2020 Goahero

Academics

Faculty Sharpen Skills for Online Learning

Northwest School teaching faculty have been deepening their skills in creating robust online courses throughout the summer. Each teacher is taking courses with the Global Online Academy (GOA). GOA is a non-profit program that works with educational leaders and teachers to ensure they have the strategies and tools to lead innovation and change in curriculum.

Working in cohorts, faculty are taking courses in one or more of four topics: designing for online learning, assessment, student agency, and wayfinding (systems that guide individuals through environments).

“Wayfinding is a great way to support our students in online learning,” says Spanish teacher Monica Van Loon. “When we don’t have as much facetime with our students, it is important to design our teaching pages properly, so students know where to find the information they need.”

Monica took the course with fellow Spanish teacher Clarke Reid. Both teachers took away ideas for the coming school year. Clarke plans to utilize a technique to make his content more easily digestible for his 6th grade students.

“Rather than spelling out an entire trimester of work, I plan on chunking my class content into two-week mini-units, each with their own modules and pages,” says Clarke. “It makes what students are working on at the moment visually clear.”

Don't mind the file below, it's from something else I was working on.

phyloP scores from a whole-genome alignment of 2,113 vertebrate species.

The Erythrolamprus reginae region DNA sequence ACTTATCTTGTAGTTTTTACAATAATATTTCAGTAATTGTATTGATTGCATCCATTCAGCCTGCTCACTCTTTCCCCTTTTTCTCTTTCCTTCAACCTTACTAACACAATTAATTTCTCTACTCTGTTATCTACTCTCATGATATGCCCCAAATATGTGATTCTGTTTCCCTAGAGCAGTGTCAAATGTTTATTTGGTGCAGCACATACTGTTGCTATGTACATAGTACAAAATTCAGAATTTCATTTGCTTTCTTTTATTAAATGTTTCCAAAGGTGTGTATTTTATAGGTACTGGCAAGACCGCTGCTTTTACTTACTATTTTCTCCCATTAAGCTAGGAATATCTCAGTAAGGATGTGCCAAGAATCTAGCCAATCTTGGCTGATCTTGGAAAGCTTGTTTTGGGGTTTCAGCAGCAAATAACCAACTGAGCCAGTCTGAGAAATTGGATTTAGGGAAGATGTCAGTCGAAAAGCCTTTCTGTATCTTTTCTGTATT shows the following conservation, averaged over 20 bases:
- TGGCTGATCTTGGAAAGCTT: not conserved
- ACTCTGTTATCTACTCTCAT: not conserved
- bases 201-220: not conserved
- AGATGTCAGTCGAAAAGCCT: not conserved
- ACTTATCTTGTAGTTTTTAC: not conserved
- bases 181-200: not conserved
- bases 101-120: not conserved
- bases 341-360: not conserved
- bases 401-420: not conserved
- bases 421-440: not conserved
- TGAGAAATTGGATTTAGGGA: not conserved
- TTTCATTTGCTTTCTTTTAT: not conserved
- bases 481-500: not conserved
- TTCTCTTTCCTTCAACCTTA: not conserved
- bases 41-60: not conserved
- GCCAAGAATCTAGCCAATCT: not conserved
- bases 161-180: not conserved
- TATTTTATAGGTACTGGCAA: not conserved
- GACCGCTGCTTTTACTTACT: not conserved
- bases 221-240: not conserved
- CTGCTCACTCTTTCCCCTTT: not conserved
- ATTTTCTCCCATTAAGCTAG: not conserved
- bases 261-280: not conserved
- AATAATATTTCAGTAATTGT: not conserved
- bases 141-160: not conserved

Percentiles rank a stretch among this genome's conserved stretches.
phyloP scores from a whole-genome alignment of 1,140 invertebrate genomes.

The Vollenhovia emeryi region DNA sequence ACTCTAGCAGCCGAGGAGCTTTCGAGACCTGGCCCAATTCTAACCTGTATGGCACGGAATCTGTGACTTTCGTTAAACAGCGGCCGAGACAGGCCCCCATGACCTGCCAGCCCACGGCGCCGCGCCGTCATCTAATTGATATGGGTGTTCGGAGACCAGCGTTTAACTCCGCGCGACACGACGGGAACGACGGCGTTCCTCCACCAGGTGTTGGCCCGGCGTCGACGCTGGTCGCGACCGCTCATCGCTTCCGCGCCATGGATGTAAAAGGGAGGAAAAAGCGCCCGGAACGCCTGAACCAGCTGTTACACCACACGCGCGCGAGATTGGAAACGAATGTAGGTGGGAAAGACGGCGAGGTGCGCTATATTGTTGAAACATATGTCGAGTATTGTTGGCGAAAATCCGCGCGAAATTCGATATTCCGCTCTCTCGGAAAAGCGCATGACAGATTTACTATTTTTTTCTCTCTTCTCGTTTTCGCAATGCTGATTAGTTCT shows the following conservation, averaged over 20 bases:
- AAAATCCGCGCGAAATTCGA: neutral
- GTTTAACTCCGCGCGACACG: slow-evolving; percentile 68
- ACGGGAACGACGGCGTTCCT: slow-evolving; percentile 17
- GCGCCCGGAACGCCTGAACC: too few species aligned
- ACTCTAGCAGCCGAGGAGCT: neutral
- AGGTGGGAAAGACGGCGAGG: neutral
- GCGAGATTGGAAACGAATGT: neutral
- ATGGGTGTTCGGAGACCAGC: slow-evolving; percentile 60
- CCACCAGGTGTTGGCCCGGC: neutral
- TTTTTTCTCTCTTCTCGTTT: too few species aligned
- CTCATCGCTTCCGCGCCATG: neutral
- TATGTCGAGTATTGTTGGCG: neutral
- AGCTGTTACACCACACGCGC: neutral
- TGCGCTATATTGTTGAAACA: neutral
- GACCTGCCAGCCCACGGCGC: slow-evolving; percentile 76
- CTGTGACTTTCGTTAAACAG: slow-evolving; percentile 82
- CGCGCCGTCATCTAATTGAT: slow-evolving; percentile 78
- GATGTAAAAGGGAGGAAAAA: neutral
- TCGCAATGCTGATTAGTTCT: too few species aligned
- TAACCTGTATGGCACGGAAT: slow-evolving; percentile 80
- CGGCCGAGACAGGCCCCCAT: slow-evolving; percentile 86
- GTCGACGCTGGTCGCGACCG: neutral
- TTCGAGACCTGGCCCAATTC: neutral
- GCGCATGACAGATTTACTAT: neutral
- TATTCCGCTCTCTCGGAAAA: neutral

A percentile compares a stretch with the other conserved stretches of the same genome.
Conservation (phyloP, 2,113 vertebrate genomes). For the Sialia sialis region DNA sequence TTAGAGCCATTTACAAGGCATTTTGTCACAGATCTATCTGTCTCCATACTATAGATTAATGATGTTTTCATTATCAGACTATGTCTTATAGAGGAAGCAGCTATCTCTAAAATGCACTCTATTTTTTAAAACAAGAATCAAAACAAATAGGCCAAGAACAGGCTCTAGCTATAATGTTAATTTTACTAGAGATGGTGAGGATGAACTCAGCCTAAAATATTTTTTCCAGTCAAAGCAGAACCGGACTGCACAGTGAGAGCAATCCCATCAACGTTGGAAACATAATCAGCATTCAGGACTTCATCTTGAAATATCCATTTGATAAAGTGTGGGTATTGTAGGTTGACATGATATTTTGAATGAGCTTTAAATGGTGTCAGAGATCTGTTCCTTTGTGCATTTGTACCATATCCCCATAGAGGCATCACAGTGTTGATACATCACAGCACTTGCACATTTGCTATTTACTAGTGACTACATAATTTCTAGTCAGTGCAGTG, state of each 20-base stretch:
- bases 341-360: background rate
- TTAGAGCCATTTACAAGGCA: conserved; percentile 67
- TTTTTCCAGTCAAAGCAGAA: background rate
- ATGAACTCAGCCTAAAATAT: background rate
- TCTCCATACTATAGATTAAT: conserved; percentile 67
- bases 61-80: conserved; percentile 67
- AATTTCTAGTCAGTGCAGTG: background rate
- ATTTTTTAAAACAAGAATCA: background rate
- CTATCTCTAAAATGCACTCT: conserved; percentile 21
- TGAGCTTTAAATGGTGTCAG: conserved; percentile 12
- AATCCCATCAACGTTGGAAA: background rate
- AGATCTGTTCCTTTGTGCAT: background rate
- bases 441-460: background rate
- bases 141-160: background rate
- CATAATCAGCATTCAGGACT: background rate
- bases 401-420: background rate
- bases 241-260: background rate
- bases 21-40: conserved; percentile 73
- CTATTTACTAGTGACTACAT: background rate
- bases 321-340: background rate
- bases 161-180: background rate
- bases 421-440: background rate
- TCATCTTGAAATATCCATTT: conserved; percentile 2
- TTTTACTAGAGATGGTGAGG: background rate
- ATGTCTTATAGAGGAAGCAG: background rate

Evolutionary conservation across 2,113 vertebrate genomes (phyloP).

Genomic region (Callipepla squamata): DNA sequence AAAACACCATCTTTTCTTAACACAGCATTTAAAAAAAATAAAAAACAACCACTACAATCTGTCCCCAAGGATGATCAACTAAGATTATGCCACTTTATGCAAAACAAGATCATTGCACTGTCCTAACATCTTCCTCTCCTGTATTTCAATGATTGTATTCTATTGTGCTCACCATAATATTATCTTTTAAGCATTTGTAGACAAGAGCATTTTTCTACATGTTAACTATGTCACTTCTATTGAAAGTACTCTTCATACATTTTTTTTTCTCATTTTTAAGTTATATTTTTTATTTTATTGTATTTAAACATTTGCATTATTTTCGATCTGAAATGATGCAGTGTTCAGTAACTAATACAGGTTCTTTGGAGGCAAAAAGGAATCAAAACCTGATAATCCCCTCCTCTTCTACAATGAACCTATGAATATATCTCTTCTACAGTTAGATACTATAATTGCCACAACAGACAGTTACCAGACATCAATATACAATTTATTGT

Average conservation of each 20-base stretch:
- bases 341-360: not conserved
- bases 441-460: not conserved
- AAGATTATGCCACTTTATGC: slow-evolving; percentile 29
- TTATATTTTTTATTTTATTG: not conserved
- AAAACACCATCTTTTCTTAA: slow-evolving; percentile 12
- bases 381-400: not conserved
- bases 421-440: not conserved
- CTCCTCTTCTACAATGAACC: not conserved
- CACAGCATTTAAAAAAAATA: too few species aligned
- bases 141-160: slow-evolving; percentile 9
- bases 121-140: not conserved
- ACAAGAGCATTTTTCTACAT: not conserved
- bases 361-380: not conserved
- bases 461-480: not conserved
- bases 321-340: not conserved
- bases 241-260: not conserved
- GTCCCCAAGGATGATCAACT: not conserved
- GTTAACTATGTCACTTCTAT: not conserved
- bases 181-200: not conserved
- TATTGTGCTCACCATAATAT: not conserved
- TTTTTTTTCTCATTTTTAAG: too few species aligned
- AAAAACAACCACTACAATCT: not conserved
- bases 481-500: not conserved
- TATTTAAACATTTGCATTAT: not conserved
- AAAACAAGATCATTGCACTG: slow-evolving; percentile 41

All the GOA courses are taught via Canvas, an online learning management system that The Northwest School has adopted for the upcoming school year. Math teacher Maddy Huggins welcomed that the opportunity to become familiar with Canvas.

“Taking the GOA class as a student definitely showed me what Canvas is capable of,” says Maddy. “Canvas is clear about where to turn assignments in, follow the course along, and makes it easier for our students to have conversations in their classes.”

Photography teacher Lyn McCracken took the designing for online learning course, which was oriented around how to create high-quality and enriching online experiences for students. Her biggest takeaway from her course was centered on the importance of creating community when physical interactions are completely removed.

“My immediate thoughts are about how to build relationships in an online classroom,” says Lyn. “I plan on taking more time with the curriculum and focusing more on student interactions with each other, and with me as a teacher. Since I will have roughly 50 to 60 new students I have never met, building that sense of community is at the forefront.”